->Plants are living creatures and can sense various things,they can be under stress and they can be in good shape(feel good) as all know.
So along those lines it looks to me like they had a shower
after being dirty/smelly and now feeling sexy as you would after good shower so they thank you with pearling and asking for a kiss :D

Also interesting read on O2 in one point I was wandering why measure O2 why just not try injecting the same as CO2 and look at the plants would be more in the line with EI methodology and easier maybe.

It would still be nice to definitely know why , so I'll leave that to smarter people here to answer it for me so I can copy later :D :D :D
Please do get on the work asap as we all want to know :D :D :D

I think that would be the biggest leap in hobby ever!

P.S. I haven't realized that frequent water changes have that great of an impact on plant growth, maybe it should be mentioned more often(the same as not good CO2lvl) on these forums and noted for newbs like me in original EI someplace, it would surely make it even more popular as more people would be successful in growing plants and not algae , just a thought ..
And idea which came out of writing this post if discovered minimum % of water change to make them pearl would make EI if its not already defacto standard for planted aquariums.

I hope you had good time reading my post as I did writing it.


kind regards,
Kruno
 

Tom Barr

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Solcielo lawrencia;117467 said:
About limed water, the process of liming removes CO2.

"The slaked lime is also an efficient absorber of carbon dioxide, so tapwater treated by "lime/soda" softening generally arrives at the household tap still depleted in CO2, which contributes to its high pH.
http://www.skepticalaquarist.com/municipal-water-softening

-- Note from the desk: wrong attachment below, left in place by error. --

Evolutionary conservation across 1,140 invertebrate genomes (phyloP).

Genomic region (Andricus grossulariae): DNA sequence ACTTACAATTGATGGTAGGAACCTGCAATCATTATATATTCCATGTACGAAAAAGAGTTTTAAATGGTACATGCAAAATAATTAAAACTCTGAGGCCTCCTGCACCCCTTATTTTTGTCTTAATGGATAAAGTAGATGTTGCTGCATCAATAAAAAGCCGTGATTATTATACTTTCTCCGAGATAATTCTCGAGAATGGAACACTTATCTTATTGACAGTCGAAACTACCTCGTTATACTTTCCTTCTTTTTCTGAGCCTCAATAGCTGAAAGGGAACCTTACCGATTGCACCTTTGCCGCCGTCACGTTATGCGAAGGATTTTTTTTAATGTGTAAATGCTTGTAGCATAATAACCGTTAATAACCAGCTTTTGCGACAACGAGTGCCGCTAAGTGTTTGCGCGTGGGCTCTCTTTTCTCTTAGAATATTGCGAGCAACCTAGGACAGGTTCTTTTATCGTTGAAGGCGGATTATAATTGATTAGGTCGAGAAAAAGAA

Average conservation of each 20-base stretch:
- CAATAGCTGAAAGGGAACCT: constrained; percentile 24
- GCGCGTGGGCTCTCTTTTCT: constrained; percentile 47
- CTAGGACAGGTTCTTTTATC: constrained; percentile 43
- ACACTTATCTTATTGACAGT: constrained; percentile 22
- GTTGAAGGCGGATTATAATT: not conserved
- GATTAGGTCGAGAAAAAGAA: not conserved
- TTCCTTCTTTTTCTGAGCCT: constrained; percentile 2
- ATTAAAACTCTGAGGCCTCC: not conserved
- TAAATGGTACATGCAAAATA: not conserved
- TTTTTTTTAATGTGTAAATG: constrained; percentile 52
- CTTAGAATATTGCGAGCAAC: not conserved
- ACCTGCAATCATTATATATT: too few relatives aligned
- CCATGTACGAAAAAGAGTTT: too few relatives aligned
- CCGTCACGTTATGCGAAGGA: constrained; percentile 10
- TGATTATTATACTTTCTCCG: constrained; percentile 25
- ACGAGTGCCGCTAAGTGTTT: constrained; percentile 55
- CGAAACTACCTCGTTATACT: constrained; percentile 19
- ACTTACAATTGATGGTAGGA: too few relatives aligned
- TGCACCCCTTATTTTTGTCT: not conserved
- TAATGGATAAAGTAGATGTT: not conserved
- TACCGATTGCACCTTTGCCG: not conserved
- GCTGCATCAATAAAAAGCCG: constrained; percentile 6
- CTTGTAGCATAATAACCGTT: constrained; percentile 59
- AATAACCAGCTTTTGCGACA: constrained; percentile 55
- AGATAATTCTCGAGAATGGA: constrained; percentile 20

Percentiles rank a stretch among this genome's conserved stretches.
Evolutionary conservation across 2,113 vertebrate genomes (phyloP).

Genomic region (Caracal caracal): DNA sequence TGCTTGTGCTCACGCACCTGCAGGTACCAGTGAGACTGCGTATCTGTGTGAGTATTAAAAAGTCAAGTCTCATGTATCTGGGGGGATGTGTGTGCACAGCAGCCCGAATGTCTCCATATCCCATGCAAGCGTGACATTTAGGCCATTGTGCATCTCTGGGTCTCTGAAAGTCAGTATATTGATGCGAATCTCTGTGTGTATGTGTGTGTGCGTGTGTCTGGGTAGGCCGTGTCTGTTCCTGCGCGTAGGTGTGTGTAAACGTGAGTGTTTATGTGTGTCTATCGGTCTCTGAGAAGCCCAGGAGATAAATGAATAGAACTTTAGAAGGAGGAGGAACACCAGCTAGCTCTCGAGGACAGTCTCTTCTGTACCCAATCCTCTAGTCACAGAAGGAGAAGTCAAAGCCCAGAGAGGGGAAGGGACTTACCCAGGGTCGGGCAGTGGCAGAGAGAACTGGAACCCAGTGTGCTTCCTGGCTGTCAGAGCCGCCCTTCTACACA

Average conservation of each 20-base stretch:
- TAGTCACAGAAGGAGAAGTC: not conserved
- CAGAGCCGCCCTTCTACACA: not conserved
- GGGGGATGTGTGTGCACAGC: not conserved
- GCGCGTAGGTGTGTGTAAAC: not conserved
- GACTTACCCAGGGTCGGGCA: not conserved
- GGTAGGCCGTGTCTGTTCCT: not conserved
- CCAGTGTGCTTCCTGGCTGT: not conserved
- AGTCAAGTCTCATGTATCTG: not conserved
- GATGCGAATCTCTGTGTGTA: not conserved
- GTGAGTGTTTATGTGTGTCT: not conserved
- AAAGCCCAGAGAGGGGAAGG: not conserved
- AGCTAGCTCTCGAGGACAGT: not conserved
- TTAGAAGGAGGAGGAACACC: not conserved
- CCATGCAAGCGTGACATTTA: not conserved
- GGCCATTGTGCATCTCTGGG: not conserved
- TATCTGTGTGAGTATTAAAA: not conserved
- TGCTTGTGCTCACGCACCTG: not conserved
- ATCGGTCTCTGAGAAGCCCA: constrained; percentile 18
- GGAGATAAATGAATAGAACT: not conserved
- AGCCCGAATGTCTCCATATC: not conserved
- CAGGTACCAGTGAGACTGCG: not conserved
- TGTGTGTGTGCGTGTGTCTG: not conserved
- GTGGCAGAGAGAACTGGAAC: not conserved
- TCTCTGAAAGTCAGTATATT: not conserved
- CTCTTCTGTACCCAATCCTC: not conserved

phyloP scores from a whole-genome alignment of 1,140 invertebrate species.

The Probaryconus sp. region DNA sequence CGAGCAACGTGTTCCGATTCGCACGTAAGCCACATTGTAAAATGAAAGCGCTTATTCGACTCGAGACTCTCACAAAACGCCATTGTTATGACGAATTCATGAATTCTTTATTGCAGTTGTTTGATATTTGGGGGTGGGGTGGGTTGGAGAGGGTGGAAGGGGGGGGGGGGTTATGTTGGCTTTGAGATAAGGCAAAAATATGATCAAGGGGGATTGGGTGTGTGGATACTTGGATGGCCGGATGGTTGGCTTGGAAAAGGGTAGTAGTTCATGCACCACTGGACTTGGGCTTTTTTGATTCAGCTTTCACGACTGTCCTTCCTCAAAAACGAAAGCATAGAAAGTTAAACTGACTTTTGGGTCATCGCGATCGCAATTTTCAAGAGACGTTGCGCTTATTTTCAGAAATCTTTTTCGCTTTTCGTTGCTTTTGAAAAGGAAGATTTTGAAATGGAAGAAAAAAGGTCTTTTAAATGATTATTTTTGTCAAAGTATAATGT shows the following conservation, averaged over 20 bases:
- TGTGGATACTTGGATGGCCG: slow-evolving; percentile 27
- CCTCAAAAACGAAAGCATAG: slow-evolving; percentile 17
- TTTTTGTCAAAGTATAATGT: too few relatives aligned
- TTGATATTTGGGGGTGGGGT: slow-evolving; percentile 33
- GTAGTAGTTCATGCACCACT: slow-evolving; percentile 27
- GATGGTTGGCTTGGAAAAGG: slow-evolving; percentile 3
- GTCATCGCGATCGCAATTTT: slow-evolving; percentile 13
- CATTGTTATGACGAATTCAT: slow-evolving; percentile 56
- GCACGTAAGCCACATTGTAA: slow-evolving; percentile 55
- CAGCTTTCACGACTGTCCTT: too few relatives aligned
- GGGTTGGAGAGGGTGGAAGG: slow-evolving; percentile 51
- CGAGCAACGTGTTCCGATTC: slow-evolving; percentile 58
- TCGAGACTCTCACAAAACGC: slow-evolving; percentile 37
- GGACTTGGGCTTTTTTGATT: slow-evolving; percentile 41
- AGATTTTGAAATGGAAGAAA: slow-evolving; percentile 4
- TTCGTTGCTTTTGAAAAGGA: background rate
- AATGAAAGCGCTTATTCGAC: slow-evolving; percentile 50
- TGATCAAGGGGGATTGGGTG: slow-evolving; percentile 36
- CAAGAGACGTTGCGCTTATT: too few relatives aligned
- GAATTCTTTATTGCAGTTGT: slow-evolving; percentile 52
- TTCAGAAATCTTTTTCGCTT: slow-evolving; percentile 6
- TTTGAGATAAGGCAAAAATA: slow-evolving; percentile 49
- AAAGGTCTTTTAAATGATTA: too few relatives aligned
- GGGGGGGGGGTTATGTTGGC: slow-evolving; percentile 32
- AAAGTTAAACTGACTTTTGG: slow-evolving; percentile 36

So I don't think limed water contributes CO2 in an aquarium.

Lime softening removes almost all the CO2.

They add CO2 to such water in fact, this is to prevent such high pH's, partial lime softening can take care of some of this, but the pH comes out at 10.1, if the tap is 8, then they need to mix a lot to stay within the pH optima for distribution and other downstream processing in the water treatment.
This is done using CO2 gas enrichment. It is generally avoided, but there are times when it's needed and the delivered product is mandated to have a specific Calcium /General hardness/Alkalinity range.


It's only going to occur where your tap is normally very hard and they treat at the treatment plant to reduce the Ca/Mg mostly.
 

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Solcielo lawrencia;117467 said:
About limed water, the process of liming removes CO2.

"The slaked lime is also an efficient absorber of carbon dioxide, so tapwater treated by "lime/soda" softening generally arrives at the household tap still depleted in CO2, which contributes to its high pH.
http://www.skepticalaquarist.com/municipal-water-softening

So I don't think limed water contributes CO2 in an aquarium.

Lime softening removes almost all the CO2.

They add CO2 to such water in fact, this is to prevent such high pH's, partial lime softening can take care of some of this, but the pH comes out at 10.1, if the tap is 8, then they need to mix a lot to stay within the pH optima for distribution and other downstream processing in the water treatment.
This is done using CO2 gas enrichment. It is generally avoided, but there are times when it's needed and the delivered product is mandated to have a specific Calcium /General hardness/Alkalinity range.


It's only going to occur where your tap is normally very hard and they treat at the treatment plant to reduce the Ca/Mg mostly.
 
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After months of comparing frequent water changes (multiple times daily, daily, every other day, bi weekly) and weekly or twice monthly water changes, I see no improvement in growth with more frequent water changes. I notice no "bump" in growth as some have described. In fact, it's the opposite. If I do more water changes, plants seem to grow slower. If I don't do water changes, they appear to grow faster probably because I'm already adding CO2 and WCs reduce the amount. That may have to do with the water from the tap.

San Francisco tap water: out of the tap, pH=8.4. After passive degassing for 24 hours, it drops down to pH=7.4-7.6. Active agitation with an air stone drops it down to pH=7.2-7.4 in less than 10 hours. pH should climb as one would expect if the water were rich in CO2 and degasses, but that's not what occurs; pH drops. kH=2, so according the the pH/kH table, out of the tap, CO2 =0.2ppm. After air stone degassing, CO2 =3-4 ppm. There's more CO2 after degassing than there is out of the tap.